Author Archives: Keith Tribe

Seppel and Tribe (eds.) Cameralism in Practice (2017)

Marten Seppel and I have recently published an edited volume Cameralism in Practice. State Administration and Economy in Early Modern Europe (Boydell and Brewer, Woodbridge 2017) and this is the text of a discussion we recently had about it.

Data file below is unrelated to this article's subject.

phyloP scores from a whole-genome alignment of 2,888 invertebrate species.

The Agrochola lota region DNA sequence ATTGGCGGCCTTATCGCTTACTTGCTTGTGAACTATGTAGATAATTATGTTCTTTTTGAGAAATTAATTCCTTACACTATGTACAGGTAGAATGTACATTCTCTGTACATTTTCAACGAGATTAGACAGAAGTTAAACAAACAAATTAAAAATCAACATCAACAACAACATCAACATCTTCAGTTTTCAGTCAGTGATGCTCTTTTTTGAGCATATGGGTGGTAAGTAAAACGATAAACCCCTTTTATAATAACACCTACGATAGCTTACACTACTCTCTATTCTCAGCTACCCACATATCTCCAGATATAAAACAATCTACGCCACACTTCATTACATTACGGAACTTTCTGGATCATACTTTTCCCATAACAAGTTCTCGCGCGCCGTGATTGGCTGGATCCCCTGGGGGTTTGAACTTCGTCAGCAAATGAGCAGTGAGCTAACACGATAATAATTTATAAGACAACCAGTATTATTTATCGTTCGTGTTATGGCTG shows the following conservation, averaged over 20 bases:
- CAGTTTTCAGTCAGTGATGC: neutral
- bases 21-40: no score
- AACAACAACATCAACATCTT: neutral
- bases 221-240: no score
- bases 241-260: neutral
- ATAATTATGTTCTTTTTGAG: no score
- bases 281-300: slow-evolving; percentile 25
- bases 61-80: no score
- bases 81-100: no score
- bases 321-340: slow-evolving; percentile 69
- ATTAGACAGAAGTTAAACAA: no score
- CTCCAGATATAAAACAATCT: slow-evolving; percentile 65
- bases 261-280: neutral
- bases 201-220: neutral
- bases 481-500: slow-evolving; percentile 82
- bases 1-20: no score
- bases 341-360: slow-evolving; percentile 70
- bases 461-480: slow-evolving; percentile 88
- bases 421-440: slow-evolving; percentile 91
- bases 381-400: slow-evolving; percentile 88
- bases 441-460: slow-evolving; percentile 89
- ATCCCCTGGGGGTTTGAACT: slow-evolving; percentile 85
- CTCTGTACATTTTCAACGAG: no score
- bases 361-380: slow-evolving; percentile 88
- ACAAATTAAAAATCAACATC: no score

Marten Seppel: It seems that the idea of putting together a volume on the practical side of cameralism has come at just the right time. There has been a growing interest in cameralism over the last five to ten years. A number of substantial studies exploring the essence, impact and spread of cameralist teaching in early modern Europe have appeared. In addition there are some ongoing projects and developing networks related to cameralism. In 1987 Jürgen Backhaus wrote that the only scholarly book-length treatment of cameralism in English was a 1909 work by Albion Small.1 I believe there has been some progress over the last thirty years. Do you think that cameralism has been attracting growing interest in the anglophone literature, and how do you explain this?